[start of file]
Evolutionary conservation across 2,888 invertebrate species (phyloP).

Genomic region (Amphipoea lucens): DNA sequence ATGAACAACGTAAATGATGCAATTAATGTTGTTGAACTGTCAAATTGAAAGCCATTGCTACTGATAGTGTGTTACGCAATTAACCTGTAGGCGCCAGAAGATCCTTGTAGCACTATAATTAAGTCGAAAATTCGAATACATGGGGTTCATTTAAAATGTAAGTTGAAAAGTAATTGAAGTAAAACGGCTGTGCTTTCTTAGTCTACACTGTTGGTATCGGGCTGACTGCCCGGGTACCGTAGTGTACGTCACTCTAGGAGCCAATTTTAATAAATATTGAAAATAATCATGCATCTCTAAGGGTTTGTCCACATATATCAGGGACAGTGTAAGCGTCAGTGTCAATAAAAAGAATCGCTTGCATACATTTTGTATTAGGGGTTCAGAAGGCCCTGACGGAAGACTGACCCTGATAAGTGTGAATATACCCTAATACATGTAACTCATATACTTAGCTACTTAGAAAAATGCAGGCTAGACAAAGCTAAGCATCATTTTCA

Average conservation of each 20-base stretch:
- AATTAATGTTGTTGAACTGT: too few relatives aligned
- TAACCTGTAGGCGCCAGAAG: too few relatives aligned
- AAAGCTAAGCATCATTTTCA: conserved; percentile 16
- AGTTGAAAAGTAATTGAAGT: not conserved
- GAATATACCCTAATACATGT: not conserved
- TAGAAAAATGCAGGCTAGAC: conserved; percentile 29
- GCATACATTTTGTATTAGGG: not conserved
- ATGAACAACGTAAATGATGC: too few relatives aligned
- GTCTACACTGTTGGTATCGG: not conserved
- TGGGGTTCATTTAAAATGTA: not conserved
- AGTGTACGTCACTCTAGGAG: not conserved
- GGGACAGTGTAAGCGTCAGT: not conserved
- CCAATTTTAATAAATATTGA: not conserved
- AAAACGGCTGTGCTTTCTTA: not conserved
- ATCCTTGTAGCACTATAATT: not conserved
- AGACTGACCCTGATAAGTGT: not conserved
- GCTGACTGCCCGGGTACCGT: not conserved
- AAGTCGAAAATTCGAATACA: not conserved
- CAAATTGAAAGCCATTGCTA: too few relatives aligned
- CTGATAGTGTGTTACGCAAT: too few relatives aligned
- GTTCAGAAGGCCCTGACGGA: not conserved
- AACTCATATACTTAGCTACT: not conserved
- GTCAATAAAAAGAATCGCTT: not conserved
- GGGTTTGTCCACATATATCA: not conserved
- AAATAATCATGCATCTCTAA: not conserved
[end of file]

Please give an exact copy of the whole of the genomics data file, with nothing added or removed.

Evolutionary conservation across 2,888 invertebrate species (phyloP).

Genomic region (Amphipoea lucens): DNA sequence ATGAACAACGTAAATGATGCAATTAATGTTGTTGAACTGTCAAATTGAAAGCCATTGCTACTGATAGTGTGTTACGCAATTAACCTGTAGGCGCCAGAAGATCCTTGTAGCACTATAATTAAGTCGAAAATTCGAATACATGGGGTTCATTTAAAATGTAAGTTGAAAAGTAATTGAAGTAAAACGGCTGTGCTTTCTTAGTCTACACTGTTGGTATCGGGCTGACTGCCCGGGTACCGTAGTGTACGTCACTCTAGGAGCCAATTTTAATAAATATTGAAAATAATCATGCATCTCTAAGGGTTTGTCCACATATATCAGGGACAGTGTAAGCGTCAGTGTCAATAAAAAGAATCGCTTGCATACATTTTGTATTAGGGGTTCAGAAGGCCCTGACGGAAGACTGACCCTGATAAGTGTGAATATACCCTAATACATGTAACTCATATACTTAGCTACTTAGAAAAATGCAGGCTAGACAAAGCTAAGCATCATTTTCA

Average conservation of each 20-base stretch:
- AATTAATGTTGTTGAACTGT: too few relatives aligned
- TAACCTGTAGGCGCCAGAAG: too few relatives aligned
- AAAGCTAAGCATCATTTTCA: conserved; percentile 16
- AGTTGAAAAGTAATTGAAGT: not conserved
- GAATATACCCTAATACATGT: not conserved
- TAGAAAAATGCAGGCTAGAC: conserved; percentile 29
- GCATACATTTTGTATTAGGG: not conserved
- ATGAACAACGTAAATGATGC: too few relatives aligned
- GTCTACACTGTTGGTATCGG: not conserved
- TGGGGTTCATTTAAAATGTA: not conserved
- AGTGTACGTCACTCTAGGAG: not conserved
- GGGACAGTGTAAGCGTCAGT: not conserved
- CCAATTTTAATAAATATTGA: not conserved
- AAAACGGCTGTGCTTTCTTA: not conserved
- ATCCTTGTAGCACTATAATT: not conserved
- AGACTGACCCTGATAAGTGT: not conserved
- GCTGACTGCCCGGGTACCGT: not conserved
- AAGTCGAAAATTCGAATACA: not conserved
- CAAATTGAAAGCCATTGCTA: too few relatives aligned
- CTGATAGTGTGTTACGCAAT: too few relatives aligned
- GTTCAGAAGGCCCTGACGGA: not conserved
- AACTCATATACTTAGCTACT: not conserved
- GTCAATAAAAAGAATCGCTT: not conserved
- GGGTTTGTCCACATATATCA: not conserved
- AAATAATCATGCATCTCTAA: not conserved